Rustin was also a champion of workers rights. In 1965, Rustin and his mentor A. Philip Randolph co-founded the A. Philip Randolph Institute, a labor organization for African-American trade union members.

Although Bayard Rustin was a tireless activist, his life achievements are unknown to many, and he has even been called the “lost prophet” of the civil rights movement. This is largely because not only was Rustin silenced and threatened like many others were for being a black man speaking out for equal rights, but also because he was openly gay in a time when homophobia and bigotry was rampant. Rustin continued his life as an openly gay man, even after being incarcerated for it, and is seen as a champion of the LGBT movement still today. Despite being beaten, arrested, jailed, and fired from various leadership positions, Rustin overcame and made a huge impact on the civil and economic rights movements.

America has a long way to go before Rustin’s dreams of equal human rights for all are achieved, but without him, we perhaps would not be where we are today. Today, we have a black president, more women in leadership positions, and more of legislation in the states overturning old and outdated laws barring gay couples from marrying. These are just a few examples of the progress our country has made since Rustin’s time, and working people will continue to work so that ALL people have equal rights–at work and at home.

 

November 7, 2013

Walmart Workers, Community Supporters Announce Increase in Activity, Support for Better Jobs, End to Illegal Retaliation

Workers Launch Petition to President Obama, Online Portal to Sign-Up for Community Support

L.A. Workers Begin Second Day of Strike, Community Members Vow to Commit Largest Civil Disobedience in Company History

LOS ANGELES – As Black Friday approaches, Walmart workers are standing up to the country’s largest employer – even in the face of widespread illegal retaliation against them.  Workers and community supporters announced today increased activity and calls for change, launching a petition to President Obama and unveiling an online portal that lets associates sign-up for community support. Workers are part of the national organization OUR Walmart, which is calling on the company to use its $17 billion in profits to pay a minimum of $25,000 a year for full time work and to end its illegal retaliation against its workers.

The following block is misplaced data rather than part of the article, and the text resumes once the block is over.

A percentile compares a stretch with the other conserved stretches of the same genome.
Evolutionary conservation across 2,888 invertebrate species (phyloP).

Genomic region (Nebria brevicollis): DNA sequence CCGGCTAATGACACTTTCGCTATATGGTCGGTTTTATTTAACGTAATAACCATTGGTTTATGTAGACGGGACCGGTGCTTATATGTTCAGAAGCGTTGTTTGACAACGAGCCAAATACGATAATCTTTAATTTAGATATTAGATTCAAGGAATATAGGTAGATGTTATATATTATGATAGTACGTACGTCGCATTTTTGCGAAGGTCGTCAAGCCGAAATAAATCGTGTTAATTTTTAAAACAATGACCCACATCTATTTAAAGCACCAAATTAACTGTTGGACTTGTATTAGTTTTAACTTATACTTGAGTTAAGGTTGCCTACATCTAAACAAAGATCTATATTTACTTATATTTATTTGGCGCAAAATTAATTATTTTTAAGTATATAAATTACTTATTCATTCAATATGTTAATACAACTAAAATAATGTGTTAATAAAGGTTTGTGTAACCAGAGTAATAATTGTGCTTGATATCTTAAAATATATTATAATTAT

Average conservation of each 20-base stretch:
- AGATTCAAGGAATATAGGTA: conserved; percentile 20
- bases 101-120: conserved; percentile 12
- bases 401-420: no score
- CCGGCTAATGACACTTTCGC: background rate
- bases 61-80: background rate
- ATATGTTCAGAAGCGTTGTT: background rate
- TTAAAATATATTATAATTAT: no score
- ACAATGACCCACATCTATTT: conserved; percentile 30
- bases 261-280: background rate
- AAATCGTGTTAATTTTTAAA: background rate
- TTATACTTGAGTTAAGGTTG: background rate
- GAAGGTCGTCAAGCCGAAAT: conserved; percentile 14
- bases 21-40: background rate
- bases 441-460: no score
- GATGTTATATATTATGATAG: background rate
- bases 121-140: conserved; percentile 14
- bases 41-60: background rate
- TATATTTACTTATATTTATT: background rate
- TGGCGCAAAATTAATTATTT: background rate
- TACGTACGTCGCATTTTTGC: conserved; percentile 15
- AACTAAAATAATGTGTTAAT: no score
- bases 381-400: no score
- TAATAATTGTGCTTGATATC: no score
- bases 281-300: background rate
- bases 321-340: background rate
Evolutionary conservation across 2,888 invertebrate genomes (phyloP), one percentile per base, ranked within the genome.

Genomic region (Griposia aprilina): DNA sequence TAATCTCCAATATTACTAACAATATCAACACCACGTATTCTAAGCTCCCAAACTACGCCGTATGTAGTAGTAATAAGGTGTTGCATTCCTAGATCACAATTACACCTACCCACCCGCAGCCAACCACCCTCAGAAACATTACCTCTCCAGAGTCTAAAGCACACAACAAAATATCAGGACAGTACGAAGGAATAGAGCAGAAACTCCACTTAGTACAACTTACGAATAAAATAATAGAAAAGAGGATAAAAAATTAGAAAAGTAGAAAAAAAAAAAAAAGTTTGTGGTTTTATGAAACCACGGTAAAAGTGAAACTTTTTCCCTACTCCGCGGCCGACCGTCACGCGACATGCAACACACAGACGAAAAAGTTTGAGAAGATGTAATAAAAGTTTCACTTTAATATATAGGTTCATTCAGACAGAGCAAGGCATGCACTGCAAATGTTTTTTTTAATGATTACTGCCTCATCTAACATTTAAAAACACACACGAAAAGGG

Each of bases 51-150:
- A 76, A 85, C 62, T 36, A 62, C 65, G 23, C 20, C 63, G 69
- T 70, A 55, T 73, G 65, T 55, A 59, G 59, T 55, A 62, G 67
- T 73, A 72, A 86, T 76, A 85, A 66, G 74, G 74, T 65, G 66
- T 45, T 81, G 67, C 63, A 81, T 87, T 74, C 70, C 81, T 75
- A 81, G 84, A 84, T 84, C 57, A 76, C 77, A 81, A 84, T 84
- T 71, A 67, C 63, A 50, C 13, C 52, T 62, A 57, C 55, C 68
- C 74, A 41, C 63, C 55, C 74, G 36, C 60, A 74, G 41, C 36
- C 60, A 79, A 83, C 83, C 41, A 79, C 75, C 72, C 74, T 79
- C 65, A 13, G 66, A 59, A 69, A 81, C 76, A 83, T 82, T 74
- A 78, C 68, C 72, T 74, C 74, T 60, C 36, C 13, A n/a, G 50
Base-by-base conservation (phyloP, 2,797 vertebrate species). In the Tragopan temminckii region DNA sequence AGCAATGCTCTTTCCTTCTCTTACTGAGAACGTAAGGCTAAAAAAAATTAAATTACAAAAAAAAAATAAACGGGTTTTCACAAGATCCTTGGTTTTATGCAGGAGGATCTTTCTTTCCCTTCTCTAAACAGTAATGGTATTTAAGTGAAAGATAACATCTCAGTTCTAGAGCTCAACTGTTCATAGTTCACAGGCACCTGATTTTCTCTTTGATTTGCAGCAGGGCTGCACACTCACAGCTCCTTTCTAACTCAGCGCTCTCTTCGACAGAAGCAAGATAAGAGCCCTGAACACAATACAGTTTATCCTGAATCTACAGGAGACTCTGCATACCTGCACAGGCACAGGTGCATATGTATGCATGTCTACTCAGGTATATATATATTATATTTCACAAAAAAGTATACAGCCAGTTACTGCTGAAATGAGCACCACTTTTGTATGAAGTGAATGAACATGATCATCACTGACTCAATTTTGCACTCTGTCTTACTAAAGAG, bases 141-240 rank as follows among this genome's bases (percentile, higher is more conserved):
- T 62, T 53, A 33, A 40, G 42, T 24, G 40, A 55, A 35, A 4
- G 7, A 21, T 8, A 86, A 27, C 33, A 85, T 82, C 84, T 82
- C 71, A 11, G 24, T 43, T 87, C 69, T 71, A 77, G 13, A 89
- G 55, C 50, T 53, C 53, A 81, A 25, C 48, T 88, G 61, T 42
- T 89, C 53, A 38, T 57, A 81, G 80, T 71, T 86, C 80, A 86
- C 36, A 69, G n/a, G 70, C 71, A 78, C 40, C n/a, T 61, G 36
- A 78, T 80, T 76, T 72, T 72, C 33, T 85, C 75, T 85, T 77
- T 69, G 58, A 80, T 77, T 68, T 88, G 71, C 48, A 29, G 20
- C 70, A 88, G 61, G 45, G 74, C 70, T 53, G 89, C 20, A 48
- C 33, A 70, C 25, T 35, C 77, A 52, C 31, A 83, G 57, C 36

More than 100 unfair labor practice allegations have been filed against Walmart with the National Labor Relations Board (NLRB) for illegal firings and disciplinary actions against workers who have participated in legally protected strikes and to deter them from speaking out.

Walmart workers demonstrateDuring a press call as a two-day strike and civil disobedience is underway in Los Angeles, workers, community supporters and economic policy experts outlined the growing nationwide movement to demand Walmart end illegal retaliation and improve jobs. On the call, Anthony Goytia, one of many L.A.-based Walmart workers taking part in the two-day strike, discussed why he is risking his job to end the retaliation that Walmart workers face when speaking out.

“I know that I may be fired for speaking out today, but Walmart executives and the country need to hear about what’s really going on at our largest employer,” said Goytia. “I’m on strike today because Walmart’s retaliation against workers is illegal and it’s wrong.  We won’t be silenced.  Change at Walmart is too important to our families, our co-workers and our country.”

Barbara Gertz, a five-year Walmart employee from Colorado, pointed to a new website, www.associatevoices.com, which allows associates to step forward with their stories about the reality of working at Walmart and ask customers and community members to support them by holding Black Friday events at their stores. In less than 24 hours after beginning to promote the site, requests from associates across the country have poured in. Already, workers in more than 90 cities have requested a Black Friday rally at their store.

“Associatevoices.org provides a space for associates to raise their concerns and see that they are not alone. OUR Walmart and our supporters are standing up for 1.3 million associates in this country who aren’t getting the hours they need and are nervous about Walmart’s aggressive retaliation,” said Gertz. “The fact that the website has taken off as it has, in such a short period, is a clear sign: whether online or on the picket line, our concerns are widespread and our voices and support are only growing louder and stronger.”

Workers, supported by various organizations, also announced the launch of a petition calling on President Obama to meet with courageous workers risking their jobs by protesting against Walmart. Inspired by the activism of Dr. Martin Luther King Jr. and his dream of good jobs and freedom, workers like Charmaine Givens-Thomas noted that Walmart’s low-wage business model, erratic scheduling and illegal retaliation hold America back from realizing Dr. King’s dream.